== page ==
How these things work is probably illustrated best with a small example. Assume you want to listen to a beep while the left speaker should be playing a 440Hz frequency and the right speaker is playing a 880Hz frequency. That would look something like the following:
As you see, the task has been divided into very small components, each of which do only a part of the whole. The frequency generators only generate the frequency (they can also be used for other wave forms), nothing more. The sine wave objects only calculate the sinus of the values they get. The play object only takes care that these things really reach your sound card. To get a first impression, the source code for this example is shown in Listing 14.1:
Example 14.1. Listening to a Stereo Beep
Now, while you're thinking of that simplistic example, consider Figure 14.2:
Figure 14.2 illustrates a real-life example. I've simply composed three tasks done at the same time.
First, consider the MIDI player. The MIDI-player component is probably reading a file and sending out MIDI events. These are sent through a software synthesizer, which takes the incoming MIDI events and converts them to an audio stream. This is not about your hardware wave table on the sound card; all things that we are talking about here are happening before the data is sent to the sound card.
On the other hand, there is the game. Games often have very specific requirements for how they calculate their sound, so they might have a complete engine that does this task. One example is Quake. It calculates sound effects according to the player's position, so you can orient yourself by listening closely to what you hear. In that case, the game generates a complete audio stream itself, which only will be sent to the mixer.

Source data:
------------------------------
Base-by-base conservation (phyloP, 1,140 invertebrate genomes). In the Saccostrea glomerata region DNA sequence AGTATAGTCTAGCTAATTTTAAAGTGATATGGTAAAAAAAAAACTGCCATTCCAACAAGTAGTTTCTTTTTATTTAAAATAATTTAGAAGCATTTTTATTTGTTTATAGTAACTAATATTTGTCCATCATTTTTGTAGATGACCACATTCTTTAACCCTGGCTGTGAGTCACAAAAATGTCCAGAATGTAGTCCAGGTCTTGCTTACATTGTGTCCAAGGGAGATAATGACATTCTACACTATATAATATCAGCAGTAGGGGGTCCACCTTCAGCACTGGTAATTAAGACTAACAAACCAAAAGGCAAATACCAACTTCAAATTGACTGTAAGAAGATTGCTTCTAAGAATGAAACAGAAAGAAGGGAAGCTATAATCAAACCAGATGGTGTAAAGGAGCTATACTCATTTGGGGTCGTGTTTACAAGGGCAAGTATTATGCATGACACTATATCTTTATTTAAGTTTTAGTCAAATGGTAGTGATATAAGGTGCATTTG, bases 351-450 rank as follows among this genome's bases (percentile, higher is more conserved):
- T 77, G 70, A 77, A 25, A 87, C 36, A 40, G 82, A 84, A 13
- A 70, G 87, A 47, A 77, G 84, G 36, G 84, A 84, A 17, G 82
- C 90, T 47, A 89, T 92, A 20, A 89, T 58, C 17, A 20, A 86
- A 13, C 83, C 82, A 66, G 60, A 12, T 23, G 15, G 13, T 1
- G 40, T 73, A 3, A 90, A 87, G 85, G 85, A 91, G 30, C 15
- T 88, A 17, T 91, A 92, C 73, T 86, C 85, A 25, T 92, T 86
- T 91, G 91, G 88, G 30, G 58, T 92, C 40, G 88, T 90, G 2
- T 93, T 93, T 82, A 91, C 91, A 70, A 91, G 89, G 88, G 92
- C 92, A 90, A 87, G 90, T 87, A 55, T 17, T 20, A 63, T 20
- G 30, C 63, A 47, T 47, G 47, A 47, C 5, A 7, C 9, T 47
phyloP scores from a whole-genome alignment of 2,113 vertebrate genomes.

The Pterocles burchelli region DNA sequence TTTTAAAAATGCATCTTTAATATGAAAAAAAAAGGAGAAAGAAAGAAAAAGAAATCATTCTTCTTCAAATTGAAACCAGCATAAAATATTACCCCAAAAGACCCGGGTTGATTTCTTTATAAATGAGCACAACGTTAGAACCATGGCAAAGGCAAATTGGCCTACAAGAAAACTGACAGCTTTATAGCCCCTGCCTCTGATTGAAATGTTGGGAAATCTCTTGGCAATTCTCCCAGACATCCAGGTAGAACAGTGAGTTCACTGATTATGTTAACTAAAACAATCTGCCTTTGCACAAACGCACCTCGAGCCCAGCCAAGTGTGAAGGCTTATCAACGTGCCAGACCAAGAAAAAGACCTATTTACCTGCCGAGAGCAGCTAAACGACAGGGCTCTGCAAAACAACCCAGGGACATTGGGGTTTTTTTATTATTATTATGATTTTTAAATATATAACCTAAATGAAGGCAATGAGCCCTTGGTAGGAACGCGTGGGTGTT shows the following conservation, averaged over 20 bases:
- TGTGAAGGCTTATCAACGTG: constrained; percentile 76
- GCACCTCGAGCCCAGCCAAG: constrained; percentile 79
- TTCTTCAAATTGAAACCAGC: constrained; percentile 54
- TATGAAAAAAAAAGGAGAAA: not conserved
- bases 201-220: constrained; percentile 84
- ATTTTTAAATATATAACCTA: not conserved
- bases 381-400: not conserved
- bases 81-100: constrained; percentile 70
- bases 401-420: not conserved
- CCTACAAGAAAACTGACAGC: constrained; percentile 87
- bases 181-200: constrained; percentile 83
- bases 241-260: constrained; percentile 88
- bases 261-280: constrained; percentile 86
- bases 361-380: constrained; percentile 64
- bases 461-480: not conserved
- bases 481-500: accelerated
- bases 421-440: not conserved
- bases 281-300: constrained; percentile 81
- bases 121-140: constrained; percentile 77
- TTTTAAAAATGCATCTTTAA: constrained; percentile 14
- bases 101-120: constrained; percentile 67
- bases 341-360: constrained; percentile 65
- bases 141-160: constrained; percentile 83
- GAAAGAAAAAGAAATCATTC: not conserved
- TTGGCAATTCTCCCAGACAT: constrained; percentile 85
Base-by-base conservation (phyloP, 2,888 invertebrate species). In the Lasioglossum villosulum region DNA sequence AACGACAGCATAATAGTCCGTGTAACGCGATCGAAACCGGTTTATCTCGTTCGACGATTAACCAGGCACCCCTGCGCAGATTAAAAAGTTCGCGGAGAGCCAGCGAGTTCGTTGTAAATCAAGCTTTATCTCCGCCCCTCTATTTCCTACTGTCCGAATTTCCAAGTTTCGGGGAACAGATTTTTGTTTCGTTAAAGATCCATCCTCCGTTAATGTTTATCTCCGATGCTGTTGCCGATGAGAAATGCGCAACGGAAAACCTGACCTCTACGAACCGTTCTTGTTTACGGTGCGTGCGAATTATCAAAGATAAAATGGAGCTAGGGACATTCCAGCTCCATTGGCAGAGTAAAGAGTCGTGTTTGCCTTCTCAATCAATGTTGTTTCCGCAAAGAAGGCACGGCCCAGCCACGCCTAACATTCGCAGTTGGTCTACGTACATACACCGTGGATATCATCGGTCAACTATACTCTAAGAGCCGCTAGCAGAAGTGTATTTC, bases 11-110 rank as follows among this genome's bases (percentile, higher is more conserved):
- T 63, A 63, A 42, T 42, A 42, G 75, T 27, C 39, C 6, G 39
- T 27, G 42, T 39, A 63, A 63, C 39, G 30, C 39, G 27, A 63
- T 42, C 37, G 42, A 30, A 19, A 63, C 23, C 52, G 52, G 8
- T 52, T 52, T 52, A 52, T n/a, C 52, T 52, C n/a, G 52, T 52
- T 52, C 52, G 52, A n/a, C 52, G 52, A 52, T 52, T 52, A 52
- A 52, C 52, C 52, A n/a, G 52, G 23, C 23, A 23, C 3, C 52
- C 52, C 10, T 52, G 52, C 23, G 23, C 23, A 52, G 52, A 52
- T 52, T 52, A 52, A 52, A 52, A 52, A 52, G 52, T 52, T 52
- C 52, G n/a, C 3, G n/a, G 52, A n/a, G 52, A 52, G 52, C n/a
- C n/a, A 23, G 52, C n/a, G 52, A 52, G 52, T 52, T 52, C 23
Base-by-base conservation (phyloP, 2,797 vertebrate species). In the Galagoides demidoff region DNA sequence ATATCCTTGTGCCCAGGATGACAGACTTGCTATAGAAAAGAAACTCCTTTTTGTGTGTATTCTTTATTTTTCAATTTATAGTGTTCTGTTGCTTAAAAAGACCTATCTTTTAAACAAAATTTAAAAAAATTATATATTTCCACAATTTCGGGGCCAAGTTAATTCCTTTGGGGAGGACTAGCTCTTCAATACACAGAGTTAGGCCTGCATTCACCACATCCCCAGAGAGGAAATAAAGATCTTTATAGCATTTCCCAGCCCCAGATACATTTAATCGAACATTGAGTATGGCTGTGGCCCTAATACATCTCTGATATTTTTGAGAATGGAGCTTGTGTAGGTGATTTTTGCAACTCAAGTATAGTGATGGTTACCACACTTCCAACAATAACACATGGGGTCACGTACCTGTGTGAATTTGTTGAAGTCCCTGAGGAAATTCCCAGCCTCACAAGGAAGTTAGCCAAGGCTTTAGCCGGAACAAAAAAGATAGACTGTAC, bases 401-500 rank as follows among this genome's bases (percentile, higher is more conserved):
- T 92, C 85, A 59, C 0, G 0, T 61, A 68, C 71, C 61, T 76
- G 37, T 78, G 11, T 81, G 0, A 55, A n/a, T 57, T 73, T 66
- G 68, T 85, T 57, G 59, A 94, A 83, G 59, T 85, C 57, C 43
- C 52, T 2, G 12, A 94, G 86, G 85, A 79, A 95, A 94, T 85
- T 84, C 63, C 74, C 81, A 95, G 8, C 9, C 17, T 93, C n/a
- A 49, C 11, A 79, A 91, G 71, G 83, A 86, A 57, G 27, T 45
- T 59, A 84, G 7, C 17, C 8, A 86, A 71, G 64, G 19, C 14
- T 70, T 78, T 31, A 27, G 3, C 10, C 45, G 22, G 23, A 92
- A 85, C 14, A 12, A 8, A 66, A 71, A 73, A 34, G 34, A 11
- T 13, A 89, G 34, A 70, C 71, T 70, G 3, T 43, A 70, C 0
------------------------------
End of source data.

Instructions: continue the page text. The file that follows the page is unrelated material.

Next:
The next chain is the one with the microphone attached. The microphone output is sent through a pitch-shifting effect in this example. Then the output goes through the mixer, the same as everything else. Through the pitch shifting, your voice sounds higher (or lower) because the frequency changes give this a funny cartoon-character effect. If you like, you can also imagine a more "serious" application, such as speech recognition or Internet telephony at this place.
Finally, everything is mixed in the mixer component, and then, after sending it through a last effect (which adds the reverb effect), played over your sound card.
This example shows a bit more of what the multimedia support does here. You, for instance, see that not all components that are involved are in the same process. You wouldn't want to run your Quake game inside the audioserver, which also does the other tasks. Maybe your MIDI player is also external; maybe it is a component that runs inside the audioserver. Thus, the signal flow is distributed between the processes. The components that are responsible for certain tasks run where it fits best.
You also see that different kinds of streams are involved. The first is normal audio streams, which are managed nicely by the aRts/MCOP combination (and the most convenient method). The second is the MIDI stream. These differ a lot. An audio stream always carries data. In one second, 44,100 values are passed across the stream. In contrast, a MIDI stream transmits something only when it is needed. When a note is played, a small event is sent over the stream; when nothing happens, nothing is sent.
The third type is byte audio, which refers to the way the game in that case could produce audio. Byte stream is the same format that would normally be replayed through the sound card (16 bit, little endian, 44kHz, stereo). To process such data with the mixer, it needs to go through a converter because the mixer only mixes "real" audio streams.